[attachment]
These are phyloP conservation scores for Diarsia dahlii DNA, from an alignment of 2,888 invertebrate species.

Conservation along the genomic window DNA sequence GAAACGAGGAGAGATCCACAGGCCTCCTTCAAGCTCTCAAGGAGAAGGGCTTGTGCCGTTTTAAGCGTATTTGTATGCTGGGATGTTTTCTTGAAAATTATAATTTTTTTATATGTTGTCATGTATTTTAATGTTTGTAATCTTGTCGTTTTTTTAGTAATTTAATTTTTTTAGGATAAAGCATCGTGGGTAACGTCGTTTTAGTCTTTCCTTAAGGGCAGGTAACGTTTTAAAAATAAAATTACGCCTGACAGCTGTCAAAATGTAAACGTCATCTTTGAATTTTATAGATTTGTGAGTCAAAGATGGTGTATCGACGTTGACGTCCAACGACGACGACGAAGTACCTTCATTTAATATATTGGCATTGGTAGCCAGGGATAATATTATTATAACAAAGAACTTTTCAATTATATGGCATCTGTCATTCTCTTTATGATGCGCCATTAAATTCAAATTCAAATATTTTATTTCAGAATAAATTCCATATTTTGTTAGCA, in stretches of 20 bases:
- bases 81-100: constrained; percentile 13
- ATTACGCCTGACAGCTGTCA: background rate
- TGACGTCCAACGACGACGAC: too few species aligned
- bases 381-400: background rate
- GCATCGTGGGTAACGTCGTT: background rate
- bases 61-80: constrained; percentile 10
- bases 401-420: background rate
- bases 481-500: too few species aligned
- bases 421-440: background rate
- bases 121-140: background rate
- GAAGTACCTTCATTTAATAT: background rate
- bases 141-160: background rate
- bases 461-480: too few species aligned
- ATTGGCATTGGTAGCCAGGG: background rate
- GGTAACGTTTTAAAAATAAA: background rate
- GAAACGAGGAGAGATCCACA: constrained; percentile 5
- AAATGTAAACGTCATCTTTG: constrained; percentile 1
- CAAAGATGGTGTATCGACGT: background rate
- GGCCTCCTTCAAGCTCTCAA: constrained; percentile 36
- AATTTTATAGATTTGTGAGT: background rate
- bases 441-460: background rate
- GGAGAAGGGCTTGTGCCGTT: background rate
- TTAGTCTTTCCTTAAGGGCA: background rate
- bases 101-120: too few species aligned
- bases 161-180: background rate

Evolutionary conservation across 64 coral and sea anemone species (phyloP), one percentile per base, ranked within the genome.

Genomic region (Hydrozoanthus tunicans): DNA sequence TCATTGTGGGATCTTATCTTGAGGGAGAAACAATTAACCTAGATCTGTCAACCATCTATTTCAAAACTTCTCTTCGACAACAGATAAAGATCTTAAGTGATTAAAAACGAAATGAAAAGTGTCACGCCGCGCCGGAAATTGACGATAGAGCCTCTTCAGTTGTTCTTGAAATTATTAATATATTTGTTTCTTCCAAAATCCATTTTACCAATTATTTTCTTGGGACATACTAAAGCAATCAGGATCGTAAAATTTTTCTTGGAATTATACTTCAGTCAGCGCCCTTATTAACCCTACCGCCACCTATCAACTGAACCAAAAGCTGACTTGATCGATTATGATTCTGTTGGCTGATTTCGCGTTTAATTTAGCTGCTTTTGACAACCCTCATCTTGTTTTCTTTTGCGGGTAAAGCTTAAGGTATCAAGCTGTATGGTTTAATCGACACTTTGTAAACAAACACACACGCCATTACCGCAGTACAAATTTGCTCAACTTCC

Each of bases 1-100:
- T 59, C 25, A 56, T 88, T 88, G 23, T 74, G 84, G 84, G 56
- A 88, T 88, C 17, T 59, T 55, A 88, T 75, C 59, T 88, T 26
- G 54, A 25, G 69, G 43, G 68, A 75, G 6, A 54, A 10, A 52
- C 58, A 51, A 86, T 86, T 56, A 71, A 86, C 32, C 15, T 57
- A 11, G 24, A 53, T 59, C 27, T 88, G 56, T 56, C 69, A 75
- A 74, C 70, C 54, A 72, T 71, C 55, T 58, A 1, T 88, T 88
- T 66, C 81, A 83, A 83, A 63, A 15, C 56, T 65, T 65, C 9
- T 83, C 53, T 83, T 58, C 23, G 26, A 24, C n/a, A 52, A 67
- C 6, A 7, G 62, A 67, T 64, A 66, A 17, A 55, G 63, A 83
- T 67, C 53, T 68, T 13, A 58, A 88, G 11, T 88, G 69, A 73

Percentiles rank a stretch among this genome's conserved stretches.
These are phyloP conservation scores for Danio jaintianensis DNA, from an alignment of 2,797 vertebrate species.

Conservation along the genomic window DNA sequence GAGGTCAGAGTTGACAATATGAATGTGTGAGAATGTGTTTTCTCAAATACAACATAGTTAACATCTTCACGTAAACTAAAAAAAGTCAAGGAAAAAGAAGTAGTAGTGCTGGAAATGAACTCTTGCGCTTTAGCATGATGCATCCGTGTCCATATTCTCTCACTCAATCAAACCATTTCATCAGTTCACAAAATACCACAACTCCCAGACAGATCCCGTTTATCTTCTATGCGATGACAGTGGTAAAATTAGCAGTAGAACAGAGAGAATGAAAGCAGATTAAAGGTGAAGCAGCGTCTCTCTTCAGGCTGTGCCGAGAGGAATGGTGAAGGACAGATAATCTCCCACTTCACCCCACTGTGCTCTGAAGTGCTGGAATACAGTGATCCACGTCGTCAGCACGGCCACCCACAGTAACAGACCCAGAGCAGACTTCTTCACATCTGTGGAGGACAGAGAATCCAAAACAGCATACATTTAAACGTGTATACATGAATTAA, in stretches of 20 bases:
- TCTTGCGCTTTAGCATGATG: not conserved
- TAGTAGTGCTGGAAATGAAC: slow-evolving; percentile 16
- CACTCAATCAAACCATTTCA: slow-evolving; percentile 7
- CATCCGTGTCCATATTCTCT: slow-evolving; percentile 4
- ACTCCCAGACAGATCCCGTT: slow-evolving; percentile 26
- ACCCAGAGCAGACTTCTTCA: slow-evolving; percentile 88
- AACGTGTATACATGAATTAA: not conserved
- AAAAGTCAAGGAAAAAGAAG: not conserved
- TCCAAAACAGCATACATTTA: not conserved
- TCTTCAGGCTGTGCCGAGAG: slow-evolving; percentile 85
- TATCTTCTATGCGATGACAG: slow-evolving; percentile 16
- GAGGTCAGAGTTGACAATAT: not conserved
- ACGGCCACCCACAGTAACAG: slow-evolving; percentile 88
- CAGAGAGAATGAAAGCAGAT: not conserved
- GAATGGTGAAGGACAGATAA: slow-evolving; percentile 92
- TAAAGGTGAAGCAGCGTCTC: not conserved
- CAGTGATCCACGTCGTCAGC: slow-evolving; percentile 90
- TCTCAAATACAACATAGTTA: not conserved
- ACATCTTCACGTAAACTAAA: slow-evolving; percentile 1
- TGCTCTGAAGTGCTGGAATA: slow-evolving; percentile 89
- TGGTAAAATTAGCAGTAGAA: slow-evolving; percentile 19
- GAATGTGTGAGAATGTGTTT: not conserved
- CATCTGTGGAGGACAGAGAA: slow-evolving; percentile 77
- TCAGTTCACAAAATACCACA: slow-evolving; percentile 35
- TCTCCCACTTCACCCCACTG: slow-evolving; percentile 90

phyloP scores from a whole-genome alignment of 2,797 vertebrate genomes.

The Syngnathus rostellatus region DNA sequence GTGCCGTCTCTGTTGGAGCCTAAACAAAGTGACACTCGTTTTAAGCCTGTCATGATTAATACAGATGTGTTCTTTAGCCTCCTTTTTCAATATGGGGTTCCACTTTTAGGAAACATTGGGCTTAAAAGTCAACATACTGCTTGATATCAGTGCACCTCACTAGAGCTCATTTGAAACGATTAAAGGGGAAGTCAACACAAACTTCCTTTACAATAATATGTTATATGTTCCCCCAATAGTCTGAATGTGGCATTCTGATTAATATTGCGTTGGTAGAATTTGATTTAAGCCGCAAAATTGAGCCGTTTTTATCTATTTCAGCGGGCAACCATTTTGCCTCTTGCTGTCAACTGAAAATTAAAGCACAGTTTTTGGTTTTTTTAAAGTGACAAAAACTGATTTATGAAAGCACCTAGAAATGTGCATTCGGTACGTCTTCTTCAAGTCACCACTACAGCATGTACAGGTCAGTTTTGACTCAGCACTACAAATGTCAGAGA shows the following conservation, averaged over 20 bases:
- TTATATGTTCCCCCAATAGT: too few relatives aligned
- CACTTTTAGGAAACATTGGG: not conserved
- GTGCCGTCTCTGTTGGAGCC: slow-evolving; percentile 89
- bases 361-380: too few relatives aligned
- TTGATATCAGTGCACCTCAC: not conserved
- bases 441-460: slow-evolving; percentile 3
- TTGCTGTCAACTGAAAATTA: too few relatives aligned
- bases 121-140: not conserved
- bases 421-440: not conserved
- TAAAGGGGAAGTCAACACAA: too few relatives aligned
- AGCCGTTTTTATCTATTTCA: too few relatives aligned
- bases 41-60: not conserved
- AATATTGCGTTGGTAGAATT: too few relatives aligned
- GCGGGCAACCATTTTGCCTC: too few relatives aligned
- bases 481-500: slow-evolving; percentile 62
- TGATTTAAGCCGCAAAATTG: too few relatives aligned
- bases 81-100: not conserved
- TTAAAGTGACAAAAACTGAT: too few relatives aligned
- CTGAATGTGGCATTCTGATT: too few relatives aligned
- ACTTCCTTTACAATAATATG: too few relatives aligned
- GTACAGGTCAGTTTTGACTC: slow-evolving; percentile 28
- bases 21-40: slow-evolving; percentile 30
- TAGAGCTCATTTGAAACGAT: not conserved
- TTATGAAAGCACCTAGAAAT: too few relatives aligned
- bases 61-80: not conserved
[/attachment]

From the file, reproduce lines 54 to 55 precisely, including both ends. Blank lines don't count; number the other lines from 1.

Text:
- TATCTTCTATGCGATGACAG: slow-evolving; percentile 16
- GAGGTCAGAGTTGACAATAT: not conserved